Climate or eco-anxiety is described by the American Psychological Association as “a chronic fear of environmental doom” and as “a fairly recent psychological disorder afflicting an increasing number of individuals who worry about the environmental crisis” by Psychology Today.

With more attention being paid to the various factors affecting younger people’s mental health, it's now clear that environmental and climate issues are a major contributor to the challenges facing youth today. Our own students face these issues, besides more immediate problems such as housing and job insecurities and the impacts of the COVID pandemic. 

A webpage via the LA Valley College Library, created by SEI’s Xiao Behlendorf, hosts resources for faculty and students confronting this challenge. Material includes books, articles. podcasts, and videos. There are links to several organizations that can help people facing a mental health crisis, as well as links to local environmental organizations where students can volunteer, intern, and even find paid positions. The tab on Climate Crisis Conversations hosts many resources, including a TED talk on mental health.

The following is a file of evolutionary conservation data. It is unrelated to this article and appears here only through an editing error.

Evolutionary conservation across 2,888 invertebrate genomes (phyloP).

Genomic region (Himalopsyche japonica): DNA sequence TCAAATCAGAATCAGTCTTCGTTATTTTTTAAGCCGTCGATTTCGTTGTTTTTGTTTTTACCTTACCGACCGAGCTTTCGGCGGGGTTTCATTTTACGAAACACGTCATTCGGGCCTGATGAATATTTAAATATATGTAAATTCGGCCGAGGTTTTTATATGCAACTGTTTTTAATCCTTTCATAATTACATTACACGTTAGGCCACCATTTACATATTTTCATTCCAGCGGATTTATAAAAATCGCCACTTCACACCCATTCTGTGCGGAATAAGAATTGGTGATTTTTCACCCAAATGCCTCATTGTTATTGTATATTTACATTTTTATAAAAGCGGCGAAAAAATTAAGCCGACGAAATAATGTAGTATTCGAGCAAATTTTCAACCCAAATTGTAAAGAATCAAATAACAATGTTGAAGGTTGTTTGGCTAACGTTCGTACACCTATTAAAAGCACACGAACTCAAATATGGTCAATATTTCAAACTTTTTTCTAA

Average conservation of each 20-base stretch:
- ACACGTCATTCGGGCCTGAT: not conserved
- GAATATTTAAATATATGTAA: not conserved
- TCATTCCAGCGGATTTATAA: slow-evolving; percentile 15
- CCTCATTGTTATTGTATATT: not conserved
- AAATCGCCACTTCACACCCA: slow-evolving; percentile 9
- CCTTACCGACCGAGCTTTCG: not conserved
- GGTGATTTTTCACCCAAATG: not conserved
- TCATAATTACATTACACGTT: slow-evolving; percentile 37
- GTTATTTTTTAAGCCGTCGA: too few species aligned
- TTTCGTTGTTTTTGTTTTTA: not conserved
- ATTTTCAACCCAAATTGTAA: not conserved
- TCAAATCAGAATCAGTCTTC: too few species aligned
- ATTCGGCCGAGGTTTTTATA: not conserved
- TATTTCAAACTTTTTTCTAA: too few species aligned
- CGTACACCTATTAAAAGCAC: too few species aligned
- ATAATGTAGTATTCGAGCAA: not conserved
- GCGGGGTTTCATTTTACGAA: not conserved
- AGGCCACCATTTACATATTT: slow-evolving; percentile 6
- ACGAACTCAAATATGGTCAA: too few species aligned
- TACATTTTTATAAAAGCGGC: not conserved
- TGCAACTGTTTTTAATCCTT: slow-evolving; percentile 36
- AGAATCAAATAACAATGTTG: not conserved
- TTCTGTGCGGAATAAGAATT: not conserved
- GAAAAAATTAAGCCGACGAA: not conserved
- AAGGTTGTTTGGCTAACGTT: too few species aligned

Here are some additional resources:

  • The Mental Health Crisis Emergency phone number, 988, is now a national service for immediate help in a crisis. 
  • LACCD Student Health services on each campus are stepping up their capacity to help students distressed by the tsunami of bad news.
  • As mentioned above, SEI will host a mental health roundtable on November 10 as part of its fall series of seminars.
Environmental Justice Community of Practice

SEI’s goal is to make it easier for faculty to broaden climate content in courses in all disciplines. 

During the fall semester, SEI is planning to start a sustainability and environmental justice Community of Practice. Working together across disciplines, we will explore, share resources and practice embedding core knowledge into our curriculum.